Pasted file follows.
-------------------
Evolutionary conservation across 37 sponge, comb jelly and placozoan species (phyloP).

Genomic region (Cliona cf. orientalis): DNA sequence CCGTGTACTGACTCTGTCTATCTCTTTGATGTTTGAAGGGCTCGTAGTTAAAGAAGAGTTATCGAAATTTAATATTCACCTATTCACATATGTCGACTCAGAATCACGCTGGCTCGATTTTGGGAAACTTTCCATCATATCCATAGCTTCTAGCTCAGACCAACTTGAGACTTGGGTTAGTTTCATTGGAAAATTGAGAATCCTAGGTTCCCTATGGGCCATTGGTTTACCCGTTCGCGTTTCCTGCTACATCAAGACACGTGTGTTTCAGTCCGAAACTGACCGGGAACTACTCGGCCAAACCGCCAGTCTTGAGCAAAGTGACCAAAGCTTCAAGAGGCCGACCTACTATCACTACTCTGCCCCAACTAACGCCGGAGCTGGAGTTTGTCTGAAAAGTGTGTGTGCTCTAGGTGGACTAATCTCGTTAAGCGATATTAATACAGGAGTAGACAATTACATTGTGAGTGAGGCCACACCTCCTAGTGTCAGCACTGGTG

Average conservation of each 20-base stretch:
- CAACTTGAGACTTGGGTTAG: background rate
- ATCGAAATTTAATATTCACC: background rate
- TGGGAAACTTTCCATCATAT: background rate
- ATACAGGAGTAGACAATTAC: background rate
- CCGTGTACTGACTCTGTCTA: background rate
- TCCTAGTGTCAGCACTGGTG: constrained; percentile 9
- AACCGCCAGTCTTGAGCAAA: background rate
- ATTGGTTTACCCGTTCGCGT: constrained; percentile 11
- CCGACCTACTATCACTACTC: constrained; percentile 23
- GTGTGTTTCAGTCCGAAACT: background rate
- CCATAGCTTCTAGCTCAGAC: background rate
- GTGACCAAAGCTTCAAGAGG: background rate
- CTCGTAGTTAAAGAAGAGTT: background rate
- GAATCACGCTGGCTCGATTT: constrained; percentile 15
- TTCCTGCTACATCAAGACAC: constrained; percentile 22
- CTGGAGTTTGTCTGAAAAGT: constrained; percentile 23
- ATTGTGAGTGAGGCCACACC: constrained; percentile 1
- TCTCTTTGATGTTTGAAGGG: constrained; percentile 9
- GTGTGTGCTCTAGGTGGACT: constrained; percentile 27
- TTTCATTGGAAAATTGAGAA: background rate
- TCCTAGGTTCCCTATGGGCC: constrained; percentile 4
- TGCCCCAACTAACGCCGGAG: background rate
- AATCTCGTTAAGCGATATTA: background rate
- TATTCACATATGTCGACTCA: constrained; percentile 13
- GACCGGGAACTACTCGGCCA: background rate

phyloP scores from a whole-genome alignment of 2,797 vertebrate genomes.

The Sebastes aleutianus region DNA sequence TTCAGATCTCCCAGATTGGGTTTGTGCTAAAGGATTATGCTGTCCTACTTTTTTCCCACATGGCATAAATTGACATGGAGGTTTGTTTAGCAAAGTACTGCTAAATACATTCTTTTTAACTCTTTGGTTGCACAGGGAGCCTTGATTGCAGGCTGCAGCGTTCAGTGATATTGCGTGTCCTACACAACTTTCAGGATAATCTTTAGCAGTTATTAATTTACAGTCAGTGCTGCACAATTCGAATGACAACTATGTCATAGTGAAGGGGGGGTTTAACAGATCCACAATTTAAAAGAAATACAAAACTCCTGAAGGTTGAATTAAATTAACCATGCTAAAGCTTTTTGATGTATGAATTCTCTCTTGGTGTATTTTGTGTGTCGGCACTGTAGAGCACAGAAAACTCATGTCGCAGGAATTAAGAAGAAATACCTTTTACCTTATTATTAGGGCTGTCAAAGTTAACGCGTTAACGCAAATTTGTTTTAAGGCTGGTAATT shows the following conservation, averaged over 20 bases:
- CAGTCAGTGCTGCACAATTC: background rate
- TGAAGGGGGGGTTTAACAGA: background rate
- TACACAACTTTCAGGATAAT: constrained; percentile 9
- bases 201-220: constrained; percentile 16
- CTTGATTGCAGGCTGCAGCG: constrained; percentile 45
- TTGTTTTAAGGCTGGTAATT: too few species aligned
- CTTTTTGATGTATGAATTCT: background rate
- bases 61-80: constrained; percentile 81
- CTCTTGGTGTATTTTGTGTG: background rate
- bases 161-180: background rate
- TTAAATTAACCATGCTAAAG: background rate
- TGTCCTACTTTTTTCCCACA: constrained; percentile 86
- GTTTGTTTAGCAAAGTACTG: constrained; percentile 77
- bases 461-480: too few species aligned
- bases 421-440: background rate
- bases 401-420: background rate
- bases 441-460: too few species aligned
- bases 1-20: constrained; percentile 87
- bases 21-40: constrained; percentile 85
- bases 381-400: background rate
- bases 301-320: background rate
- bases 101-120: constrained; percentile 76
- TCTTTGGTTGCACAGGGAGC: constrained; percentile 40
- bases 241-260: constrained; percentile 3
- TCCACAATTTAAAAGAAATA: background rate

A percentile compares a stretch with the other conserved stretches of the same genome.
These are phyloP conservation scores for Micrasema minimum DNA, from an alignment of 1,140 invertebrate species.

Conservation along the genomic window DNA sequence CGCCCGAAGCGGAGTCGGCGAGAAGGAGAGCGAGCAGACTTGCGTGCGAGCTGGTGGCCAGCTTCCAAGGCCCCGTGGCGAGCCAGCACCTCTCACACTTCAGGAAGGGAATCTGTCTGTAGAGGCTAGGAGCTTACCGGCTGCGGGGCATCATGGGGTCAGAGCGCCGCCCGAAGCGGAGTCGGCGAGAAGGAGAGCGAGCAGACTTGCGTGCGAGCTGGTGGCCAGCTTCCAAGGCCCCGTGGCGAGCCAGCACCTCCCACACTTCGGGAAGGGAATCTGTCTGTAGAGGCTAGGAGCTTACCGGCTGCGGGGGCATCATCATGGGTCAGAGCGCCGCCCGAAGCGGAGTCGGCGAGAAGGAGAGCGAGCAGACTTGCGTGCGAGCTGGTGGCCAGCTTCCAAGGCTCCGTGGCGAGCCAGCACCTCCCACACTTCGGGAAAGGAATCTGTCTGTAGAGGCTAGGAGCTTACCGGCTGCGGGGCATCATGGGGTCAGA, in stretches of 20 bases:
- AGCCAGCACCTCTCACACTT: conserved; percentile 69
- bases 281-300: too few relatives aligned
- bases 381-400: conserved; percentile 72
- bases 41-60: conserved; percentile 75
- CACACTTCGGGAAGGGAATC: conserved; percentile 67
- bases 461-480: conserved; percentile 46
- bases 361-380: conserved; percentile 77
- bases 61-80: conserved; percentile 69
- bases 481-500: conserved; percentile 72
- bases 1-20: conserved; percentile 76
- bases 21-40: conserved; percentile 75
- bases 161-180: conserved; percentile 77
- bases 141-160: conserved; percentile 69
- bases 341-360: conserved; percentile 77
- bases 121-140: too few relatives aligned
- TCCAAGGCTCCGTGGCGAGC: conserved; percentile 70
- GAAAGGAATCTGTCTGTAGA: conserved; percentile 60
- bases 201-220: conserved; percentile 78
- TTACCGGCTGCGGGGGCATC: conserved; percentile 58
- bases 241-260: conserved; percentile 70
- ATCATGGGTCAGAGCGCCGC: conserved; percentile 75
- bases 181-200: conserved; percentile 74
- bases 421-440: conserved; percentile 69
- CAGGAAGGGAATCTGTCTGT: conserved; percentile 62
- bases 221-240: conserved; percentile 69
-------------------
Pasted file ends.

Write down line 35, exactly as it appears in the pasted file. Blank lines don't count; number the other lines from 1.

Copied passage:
- CTTGATTGCAGGCTGCAGCG: constrained; percentile 45